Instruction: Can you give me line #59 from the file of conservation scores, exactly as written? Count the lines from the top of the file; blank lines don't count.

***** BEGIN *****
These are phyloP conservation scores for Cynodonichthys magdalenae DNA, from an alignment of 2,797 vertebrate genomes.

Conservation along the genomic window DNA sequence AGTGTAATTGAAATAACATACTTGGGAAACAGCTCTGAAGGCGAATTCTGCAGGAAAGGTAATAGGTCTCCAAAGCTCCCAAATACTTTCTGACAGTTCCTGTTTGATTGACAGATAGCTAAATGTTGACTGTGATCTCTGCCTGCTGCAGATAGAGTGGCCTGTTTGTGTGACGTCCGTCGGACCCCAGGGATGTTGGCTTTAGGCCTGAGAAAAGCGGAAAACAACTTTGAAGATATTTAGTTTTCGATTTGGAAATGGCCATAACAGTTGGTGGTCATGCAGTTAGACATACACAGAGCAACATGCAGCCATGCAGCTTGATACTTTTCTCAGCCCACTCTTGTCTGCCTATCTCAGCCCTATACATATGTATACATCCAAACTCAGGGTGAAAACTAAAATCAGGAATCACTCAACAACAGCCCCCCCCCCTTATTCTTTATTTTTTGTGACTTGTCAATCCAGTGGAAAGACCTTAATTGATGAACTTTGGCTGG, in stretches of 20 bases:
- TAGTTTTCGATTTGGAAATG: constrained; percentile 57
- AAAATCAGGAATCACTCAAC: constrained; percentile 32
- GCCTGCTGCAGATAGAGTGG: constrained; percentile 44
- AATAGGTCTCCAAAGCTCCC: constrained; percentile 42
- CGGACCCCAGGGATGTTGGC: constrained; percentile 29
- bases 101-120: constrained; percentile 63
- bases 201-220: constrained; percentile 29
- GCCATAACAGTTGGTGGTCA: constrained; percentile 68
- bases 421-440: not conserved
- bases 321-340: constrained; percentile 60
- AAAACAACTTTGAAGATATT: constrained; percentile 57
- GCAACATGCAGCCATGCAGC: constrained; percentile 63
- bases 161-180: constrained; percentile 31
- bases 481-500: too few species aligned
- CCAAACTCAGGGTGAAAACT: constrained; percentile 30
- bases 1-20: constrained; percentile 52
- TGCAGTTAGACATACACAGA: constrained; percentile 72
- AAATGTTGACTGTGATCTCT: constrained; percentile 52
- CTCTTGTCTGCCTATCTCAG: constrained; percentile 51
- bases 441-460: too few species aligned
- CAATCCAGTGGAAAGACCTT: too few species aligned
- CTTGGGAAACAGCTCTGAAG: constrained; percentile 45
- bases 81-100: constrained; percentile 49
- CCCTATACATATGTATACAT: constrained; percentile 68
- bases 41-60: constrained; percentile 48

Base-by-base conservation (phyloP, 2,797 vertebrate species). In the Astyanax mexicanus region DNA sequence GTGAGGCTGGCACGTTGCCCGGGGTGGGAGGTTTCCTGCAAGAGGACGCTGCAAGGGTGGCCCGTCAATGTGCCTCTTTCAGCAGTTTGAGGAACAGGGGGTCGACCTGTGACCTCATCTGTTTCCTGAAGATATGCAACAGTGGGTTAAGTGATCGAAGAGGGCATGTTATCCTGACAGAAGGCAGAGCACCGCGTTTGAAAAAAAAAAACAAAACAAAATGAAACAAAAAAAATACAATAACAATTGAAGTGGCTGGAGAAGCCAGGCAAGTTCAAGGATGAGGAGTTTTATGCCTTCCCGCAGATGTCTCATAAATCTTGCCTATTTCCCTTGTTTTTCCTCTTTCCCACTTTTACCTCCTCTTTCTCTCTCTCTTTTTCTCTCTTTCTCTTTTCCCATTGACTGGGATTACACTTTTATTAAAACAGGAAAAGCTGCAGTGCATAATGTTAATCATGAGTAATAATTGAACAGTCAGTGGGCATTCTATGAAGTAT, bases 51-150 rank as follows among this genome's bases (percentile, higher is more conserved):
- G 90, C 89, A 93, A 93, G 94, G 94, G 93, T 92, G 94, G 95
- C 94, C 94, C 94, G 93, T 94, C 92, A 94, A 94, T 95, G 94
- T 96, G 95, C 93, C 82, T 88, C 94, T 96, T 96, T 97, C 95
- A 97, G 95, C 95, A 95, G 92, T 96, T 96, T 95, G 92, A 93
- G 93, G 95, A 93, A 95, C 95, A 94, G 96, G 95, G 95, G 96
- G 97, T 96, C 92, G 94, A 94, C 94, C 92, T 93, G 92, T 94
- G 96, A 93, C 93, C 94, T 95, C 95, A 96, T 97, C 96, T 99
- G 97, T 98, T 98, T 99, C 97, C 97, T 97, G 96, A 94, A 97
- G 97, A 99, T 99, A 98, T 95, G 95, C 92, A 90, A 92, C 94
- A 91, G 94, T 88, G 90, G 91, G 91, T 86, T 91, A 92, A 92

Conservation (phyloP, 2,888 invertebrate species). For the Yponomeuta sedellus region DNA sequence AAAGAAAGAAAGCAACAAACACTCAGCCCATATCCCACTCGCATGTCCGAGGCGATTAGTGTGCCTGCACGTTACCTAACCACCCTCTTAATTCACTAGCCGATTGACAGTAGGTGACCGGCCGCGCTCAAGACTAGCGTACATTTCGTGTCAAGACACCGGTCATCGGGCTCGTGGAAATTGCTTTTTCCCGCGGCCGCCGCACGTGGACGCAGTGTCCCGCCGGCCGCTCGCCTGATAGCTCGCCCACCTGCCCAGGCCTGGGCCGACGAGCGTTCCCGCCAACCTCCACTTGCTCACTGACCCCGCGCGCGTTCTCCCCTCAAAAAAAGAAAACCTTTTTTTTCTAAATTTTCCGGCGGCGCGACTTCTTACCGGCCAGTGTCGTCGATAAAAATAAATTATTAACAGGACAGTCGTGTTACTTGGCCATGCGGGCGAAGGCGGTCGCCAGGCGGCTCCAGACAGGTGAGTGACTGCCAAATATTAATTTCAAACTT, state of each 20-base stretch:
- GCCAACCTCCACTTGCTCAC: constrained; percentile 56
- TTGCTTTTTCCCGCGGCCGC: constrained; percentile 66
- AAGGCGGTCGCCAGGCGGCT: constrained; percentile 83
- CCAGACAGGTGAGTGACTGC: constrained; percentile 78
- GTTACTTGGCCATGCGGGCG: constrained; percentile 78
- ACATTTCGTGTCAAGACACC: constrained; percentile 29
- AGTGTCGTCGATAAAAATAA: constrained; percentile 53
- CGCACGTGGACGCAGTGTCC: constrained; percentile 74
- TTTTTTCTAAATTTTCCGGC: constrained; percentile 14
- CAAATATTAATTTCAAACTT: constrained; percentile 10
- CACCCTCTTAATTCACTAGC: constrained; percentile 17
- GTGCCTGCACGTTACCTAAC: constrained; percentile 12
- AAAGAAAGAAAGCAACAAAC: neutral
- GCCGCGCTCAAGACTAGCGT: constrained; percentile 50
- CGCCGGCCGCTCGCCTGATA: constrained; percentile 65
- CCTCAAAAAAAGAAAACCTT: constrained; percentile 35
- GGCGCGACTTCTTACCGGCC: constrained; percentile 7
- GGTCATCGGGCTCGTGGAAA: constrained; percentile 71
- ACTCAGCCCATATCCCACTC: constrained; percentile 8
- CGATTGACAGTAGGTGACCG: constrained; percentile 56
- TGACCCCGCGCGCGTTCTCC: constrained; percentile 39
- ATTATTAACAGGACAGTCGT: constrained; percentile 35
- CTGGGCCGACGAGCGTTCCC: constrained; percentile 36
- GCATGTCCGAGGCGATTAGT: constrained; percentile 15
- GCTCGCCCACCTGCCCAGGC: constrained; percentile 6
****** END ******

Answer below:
- CGATTGACAGTAGGTGACCG: constrained; percentile 56